Many of the chants had been incompletely transcribed in order to save time, so Kereselidze, now tonsured with the name Ekvtime (after Saint Ekvtime of Mt. Athos, the Translator, died 1028) (pronounced ehk-ftee-meh), contracted Razhden Khundadze to harmonize the melodies into three voices. Khundadze was a priest in Kutaisi at the time, and one of the last living chanters with a masters-level knowledge of chant harmonization and improvisation.
In 1923, Ekvtime Kereselidze had to flee for life, as members of the Young Communist party threatened to expel all of the monastics from the Gelati Monastery. Indeed, in 1924, the bishop of Kutaisi and three priests were killed by Young Communists. Kereselidze found refuge in Mtskheta for several years, where he was the spiritual father for many of the nuns and monks in the area, who took care of him in his elderly years. He kept his work on the chant transcriptions secret, for fear that they would be confiscated by an increasingly anti-religious administration.
In 1936, two archivists heard of the old monk with music transcriptions, and expecting to find a dozen or two dozen hymns, they sought out the elderly Kereselidze and gained his trust. He asked them to return for a list of his holdings the next day, and upon doing so, they were astounded to find a stack of leather-bound manuscripts accompanied by a perfectly scripted, detailed list of the 5532 chants contained therein, all arranged according to the three major liturgies, the 12 Immovable Feast Days, the troparia of the Saints, and chants for funerals and weddings.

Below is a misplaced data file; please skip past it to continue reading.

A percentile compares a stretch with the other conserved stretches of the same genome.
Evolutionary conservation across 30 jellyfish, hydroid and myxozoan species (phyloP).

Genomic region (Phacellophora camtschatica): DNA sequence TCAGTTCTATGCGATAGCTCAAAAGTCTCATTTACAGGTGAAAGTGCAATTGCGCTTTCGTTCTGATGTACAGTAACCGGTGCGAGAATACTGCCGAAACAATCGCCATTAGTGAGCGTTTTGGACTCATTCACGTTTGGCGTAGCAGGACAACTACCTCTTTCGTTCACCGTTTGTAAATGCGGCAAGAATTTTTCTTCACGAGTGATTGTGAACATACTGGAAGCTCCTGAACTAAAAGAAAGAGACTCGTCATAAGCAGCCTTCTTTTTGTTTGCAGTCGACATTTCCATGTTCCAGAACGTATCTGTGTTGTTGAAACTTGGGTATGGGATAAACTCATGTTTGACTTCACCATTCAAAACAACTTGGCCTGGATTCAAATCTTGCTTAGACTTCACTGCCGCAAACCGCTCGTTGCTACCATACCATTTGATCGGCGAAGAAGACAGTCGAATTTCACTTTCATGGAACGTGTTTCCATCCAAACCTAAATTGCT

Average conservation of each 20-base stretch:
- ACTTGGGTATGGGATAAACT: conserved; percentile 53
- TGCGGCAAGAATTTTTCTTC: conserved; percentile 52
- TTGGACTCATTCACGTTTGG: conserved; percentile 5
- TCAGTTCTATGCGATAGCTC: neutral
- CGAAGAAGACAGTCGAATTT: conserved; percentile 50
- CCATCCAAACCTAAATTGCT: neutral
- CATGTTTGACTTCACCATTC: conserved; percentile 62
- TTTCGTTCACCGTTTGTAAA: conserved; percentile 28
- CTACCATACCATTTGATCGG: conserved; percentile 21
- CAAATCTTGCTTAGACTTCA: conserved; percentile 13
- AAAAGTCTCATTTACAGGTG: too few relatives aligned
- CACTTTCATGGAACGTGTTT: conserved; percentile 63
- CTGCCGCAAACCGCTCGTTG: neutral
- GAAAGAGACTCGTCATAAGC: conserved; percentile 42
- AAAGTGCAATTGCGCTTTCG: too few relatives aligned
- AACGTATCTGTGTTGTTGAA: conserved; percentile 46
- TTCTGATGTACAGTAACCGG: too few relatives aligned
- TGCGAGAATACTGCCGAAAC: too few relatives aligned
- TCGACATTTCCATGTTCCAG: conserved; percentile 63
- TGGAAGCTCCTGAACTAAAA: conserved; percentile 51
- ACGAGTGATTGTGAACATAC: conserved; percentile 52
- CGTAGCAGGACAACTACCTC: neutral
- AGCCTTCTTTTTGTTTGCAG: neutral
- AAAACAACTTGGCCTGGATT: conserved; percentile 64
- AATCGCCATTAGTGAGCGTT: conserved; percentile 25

They realized in that moment that Koridze’s almost forgotten transcriptions, long assumed to have been lost, had not only been perfectly safe-guarded but improved upon by a single old monk. They took the chant books and placed them in the State Archives for safe-keeping. The next year, both archivists were killed in the purges of 1937, their names forgotten among thousands on the lists of the missing, except by Kereselidze, who recorded their assistance in a small book he completed in 1942 titled, “On the History of the Transcription Movement of Georgian Liturgical Chant.”
From a remarkable eye-witness account, we know that Ekvtime conducted his own liturgies, accompanying himself by singing the canonical chants that he had so carefully labored over. The eye-witness, a female translator for a high-ranking undercover British intelligence officer in the early years of World War II, told the story to a Russian monk many years later. In her recalling, the officer had been so moved by the beauty of Kereselidze’s solo singing, that he stood and wept in the church (story told to me by Luarsab Togonidze).
Ekvtime’s final years were spent at the Zedazani Monastery outside Mtskheta, where he was the sole inhabitant for the years leading up to his death in 1944. He was canonized Saint Ekvtime the Confessor in 2003 by a Synod of Georgian bishops.
Today, every chanter in Georgia knows the name of Saint Ekvtime the Confessor, who gave his life to preserve and safeguard the treasure of Georgian liturgical chant.